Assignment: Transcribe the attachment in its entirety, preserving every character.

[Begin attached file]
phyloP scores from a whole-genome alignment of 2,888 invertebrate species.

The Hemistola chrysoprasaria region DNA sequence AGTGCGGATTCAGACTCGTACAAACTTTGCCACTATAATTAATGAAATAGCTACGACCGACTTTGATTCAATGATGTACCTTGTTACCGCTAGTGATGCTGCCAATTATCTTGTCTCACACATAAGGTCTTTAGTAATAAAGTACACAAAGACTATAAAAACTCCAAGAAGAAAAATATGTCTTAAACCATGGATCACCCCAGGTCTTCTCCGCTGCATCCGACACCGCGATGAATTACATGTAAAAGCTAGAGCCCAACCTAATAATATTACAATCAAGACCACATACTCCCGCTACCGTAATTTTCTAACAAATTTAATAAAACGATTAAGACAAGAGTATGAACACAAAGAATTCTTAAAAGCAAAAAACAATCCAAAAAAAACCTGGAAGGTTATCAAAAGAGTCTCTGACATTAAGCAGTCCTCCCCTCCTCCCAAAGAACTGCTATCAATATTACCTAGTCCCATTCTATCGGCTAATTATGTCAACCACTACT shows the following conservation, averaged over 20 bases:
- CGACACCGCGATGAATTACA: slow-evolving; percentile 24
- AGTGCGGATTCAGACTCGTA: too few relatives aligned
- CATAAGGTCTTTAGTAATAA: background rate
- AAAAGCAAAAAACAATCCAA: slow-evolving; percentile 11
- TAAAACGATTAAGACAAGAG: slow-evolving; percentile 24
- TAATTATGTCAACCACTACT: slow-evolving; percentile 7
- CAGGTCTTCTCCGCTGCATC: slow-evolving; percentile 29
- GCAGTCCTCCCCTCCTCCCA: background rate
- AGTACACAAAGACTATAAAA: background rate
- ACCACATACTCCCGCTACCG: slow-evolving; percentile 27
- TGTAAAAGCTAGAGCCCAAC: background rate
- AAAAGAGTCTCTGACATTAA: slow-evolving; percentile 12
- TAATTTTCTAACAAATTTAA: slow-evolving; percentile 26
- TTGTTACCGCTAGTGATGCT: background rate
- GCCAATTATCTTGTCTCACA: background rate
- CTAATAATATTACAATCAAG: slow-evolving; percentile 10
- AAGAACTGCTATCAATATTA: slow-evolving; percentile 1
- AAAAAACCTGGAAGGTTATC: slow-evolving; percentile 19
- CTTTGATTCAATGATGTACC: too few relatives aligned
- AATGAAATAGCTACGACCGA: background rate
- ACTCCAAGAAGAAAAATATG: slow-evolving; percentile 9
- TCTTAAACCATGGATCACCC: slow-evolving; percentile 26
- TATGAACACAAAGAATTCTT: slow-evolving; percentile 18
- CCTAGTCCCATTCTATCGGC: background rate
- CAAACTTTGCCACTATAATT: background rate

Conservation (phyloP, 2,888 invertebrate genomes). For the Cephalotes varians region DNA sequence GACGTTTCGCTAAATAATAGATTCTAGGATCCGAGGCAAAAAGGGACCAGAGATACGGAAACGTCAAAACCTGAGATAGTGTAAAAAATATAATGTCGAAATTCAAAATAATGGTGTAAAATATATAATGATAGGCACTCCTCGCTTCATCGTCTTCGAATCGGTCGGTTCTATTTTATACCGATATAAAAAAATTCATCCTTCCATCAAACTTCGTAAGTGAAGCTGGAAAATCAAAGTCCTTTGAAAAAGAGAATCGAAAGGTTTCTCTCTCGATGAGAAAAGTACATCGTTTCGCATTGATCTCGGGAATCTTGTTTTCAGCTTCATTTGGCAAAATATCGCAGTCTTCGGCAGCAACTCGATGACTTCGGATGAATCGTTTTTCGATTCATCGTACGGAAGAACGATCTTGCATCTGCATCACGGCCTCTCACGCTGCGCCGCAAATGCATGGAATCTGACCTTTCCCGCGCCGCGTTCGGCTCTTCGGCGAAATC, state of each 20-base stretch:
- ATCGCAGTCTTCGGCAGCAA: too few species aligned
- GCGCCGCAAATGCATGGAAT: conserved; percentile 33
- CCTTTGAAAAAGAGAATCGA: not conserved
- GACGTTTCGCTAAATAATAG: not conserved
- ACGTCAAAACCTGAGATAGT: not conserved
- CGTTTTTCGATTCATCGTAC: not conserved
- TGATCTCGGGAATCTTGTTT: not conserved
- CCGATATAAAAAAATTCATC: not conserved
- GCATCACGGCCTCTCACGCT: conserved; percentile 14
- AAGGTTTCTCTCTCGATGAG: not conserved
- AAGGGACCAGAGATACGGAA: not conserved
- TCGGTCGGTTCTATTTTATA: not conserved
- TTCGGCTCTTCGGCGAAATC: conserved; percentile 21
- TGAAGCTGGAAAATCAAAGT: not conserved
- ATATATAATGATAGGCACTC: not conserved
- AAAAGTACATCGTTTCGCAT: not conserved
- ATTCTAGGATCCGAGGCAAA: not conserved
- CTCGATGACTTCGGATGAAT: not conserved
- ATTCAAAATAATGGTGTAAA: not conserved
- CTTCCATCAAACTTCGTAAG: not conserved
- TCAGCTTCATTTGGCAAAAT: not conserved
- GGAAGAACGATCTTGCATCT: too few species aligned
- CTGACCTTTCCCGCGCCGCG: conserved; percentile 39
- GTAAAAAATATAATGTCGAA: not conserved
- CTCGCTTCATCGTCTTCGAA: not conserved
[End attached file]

phyloP scores from a whole-genome alignment of 2,888 invertebrate species.

The Hemistola chrysoprasaria region DNA sequence AGTGCGGATTCAGACTCGTACAAACTTTGCCACTATAATTAATGAAATAGCTACGACCGACTTTGATTCAATGATGTACCTTGTTACCGCTAGTGATGCTGCCAATTATCTTGTCTCACACATAAGGTCTTTAGTAATAAAGTACACAAAGACTATAAAAACTCCAAGAAGAAAAATATGTCTTAAACCATGGATCACCCCAGGTCTTCTCCGCTGCATCCGACACCGCGATGAATTACATGTAAAAGCTAGAGCCCAACCTAATAATATTACAATCAAGACCACATACTCCCGCTACCGTAATTTTCTAACAAATTTAATAAAACGATTAAGACAAGAGTATGAACACAAAGAATTCTTAAAAGCAAAAAACAATCCAAAAAAAACCTGGAAGGTTATCAAAAGAGTCTCTGACATTAAGCAGTCCTCCCCTCCTCCCAAAGAACTGCTATCAATATTACCTAGTCCCATTCTATCGGCTAATTATGTCAACCACTACT shows the following conservation, averaged over 20 bases:
- CGACACCGCGATGAATTACA: slow-evolving; percentile 24
- AGTGCGGATTCAGACTCGTA: too few relatives aligned
- CATAAGGTCTTTAGTAATAA: background rate
- AAAAGCAAAAAACAATCCAA: slow-evolving; percentile 11
- TAAAACGATTAAGACAAGAG: slow-evolving; percentile 24
- TAATTATGTCAACCACTACT: slow-evolving; percentile 7
- CAGGTCTTCTCCGCTGCATC: slow-evolving; percentile 29
- GCAGTCCTCCCCTCCTCCCA: background rate
- AGTACACAAAGACTATAAAA: background rate
- ACCACATACTCCCGCTACCG: slow-evolving; percentile 27
- TGTAAAAGCTAGAGCCCAAC: background rate
- AAAAGAGTCTCTGACATTAA: slow-evolving; percentile 12
- TAATTTTCTAACAAATTTAA: slow-evolving; percentile 26
- TTGTTACCGCTAGTGATGCT: background rate
- GCCAATTATCTTGTCTCACA: background rate
- CTAATAATATTACAATCAAG: slow-evolving; percentile 10
- AAGAACTGCTATCAATATTA: slow-evolving; percentile 1
- AAAAAACCTGGAAGGTTATC: slow-evolving; percentile 19
- CTTTGATTCAATGATGTACC: too few relatives aligned
- AATGAAATAGCTACGACCGA: background rate
- ACTCCAAGAAGAAAAATATG: slow-evolving; percentile 9
- TCTTAAACCATGGATCACCC: slow-evolving; percentile 26
- TATGAACACAAAGAATTCTT: slow-evolving; percentile 18
- CCTAGTCCCATTCTATCGGC: background rate
- CAAACTTTGCCACTATAATT: background rate

Conservation (phyloP, 2,888 invertebrate genomes). For the Cephalotes varians region DNA sequence GACGTTTCGCTAAATAATAGATTCTAGGATCCGAGGCAAAAAGGGACCAGAGATACGGAAACGTCAAAACCTGAGATAGTGTAAAAAATATAATGTCGAAATTCAAAATAATGGTGTAAAATATATAATGATAGGCACTCCTCGCTTCATCGTCTTCGAATCGGTCGGTTCTATTTTATACCGATATAAAAAAATTCATCCTTCCATCAAACTTCGTAAGTGAAGCTGGAAAATCAAAGTCCTTTGAAAAAGAGAATCGAAAGGTTTCTCTCTCGATGAGAAAAGTACATCGTTTCGCATTGATCTCGGGAATCTTGTTTTCAGCTTCATTTGGCAAAATATCGCAGTCTTCGGCAGCAACTCGATGACTTCGGATGAATCGTTTTTCGATTCATCGTACGGAAGAACGATCTTGCATCTGCATCACGGCCTCTCACGCTGCGCCGCAAATGCATGGAATCTGACCTTTCCCGCGCCGCGTTCGGCTCTTCGGCGAAATC, state of each 20-base stretch:
- ATCGCAGTCTTCGGCAGCAA: too few species aligned
- GCGCCGCAAATGCATGGAAT: conserved; percentile 33
- CCTTTGAAAAAGAGAATCGA: not conserved
- GACGTTTCGCTAAATAATAG: not conserved
- ACGTCAAAACCTGAGATAGT: not conserved
- CGTTTTTCGATTCATCGTAC: not conserved
- TGATCTCGGGAATCTTGTTT: not conserved
- CCGATATAAAAAAATTCATC: not conserved
- GCATCACGGCCTCTCACGCT: conserved; percentile 14
- AAGGTTTCTCTCTCGATGAG: not conserved
- AAGGGACCAGAGATACGGAA: not conserved
- TCGGTCGGTTCTATTTTATA: not conserved
- TTCGGCTCTTCGGCGAAATC: conserved; percentile 21
- TGAAGCTGGAAAATCAAAGT: not conserved
- ATATATAATGATAGGCACTC: not conserved
- AAAAGTACATCGTTTCGCAT: not conserved
- ATTCTAGGATCCGAGGCAAA: not conserved
- CTCGATGACTTCGGATGAAT: not conserved
- ATTCAAAATAATGGTGTAAA: not conserved
- CTTCCATCAAACTTCGTAAG: not conserved
- TCAGCTTCATTTGGCAAAAT: not conserved
- GGAAGAACGATCTTGCATCT: too few species aligned
- CTGACCTTTCCCGCGCCGCG: conserved; percentile 39
- GTAAAAAATATAATGTCGAA: not conserved
- CTCGCTTCATCGTCTTCGAA: not conserved